Charlie LeDuff's Detroit:  An American Autopsy is a book I've had on my list to read for a while, I think since I finished grad school.  As is typical for me, I bought the book on Kindle and then promptly forgot about it.  I finally read it while I was on a work trip.  I never got over my jet lag, so I stayed up late several nights in a row with Charlie LeDuff.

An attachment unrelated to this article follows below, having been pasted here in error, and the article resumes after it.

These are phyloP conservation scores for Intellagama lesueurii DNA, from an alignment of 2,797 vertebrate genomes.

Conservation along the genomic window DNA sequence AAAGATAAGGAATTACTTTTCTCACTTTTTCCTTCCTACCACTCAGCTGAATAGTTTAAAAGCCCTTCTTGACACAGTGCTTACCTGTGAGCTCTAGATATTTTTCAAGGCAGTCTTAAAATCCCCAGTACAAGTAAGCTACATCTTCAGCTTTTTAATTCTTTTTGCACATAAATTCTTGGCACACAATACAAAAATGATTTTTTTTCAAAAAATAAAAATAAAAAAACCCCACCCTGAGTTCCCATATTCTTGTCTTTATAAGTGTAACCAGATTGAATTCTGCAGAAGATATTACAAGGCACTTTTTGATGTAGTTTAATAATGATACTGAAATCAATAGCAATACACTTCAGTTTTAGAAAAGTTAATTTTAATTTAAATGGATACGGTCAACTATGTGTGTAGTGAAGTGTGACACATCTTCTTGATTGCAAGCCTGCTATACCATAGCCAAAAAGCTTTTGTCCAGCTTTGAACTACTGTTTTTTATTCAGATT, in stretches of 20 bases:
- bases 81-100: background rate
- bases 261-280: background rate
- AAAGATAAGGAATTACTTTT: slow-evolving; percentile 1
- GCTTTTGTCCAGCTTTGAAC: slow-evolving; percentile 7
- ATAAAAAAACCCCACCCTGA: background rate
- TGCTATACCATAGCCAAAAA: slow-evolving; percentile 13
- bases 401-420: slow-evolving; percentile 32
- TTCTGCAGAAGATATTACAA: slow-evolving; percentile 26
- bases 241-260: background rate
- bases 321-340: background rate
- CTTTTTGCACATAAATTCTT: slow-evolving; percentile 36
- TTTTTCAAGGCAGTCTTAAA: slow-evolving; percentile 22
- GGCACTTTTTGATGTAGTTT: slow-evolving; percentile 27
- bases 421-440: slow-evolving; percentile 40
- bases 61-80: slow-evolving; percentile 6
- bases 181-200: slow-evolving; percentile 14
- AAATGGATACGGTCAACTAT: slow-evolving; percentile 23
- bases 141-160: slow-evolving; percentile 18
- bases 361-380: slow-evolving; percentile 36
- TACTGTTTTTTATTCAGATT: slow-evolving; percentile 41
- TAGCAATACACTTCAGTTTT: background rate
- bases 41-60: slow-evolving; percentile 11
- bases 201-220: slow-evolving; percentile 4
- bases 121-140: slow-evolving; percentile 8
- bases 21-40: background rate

Detroit:  An American Autopsy is a pretty good title for what this book is about.  LeDuff is a reporter who moves back to his hometown of Detroit in the early 2000s to write for the local paper.  In his reporting and in this book, he writes about how Detroit went from being one of the biggest cities in the United States, with a population of almost 2 million people, to one of the most hollowed-out; today, it is home to less than 700,000 people.  It is one of the most rapid declines in population of a city ever.  A lot of this is due to the rise and fall of the American auto industry, but a lot of it is due to other factors as well.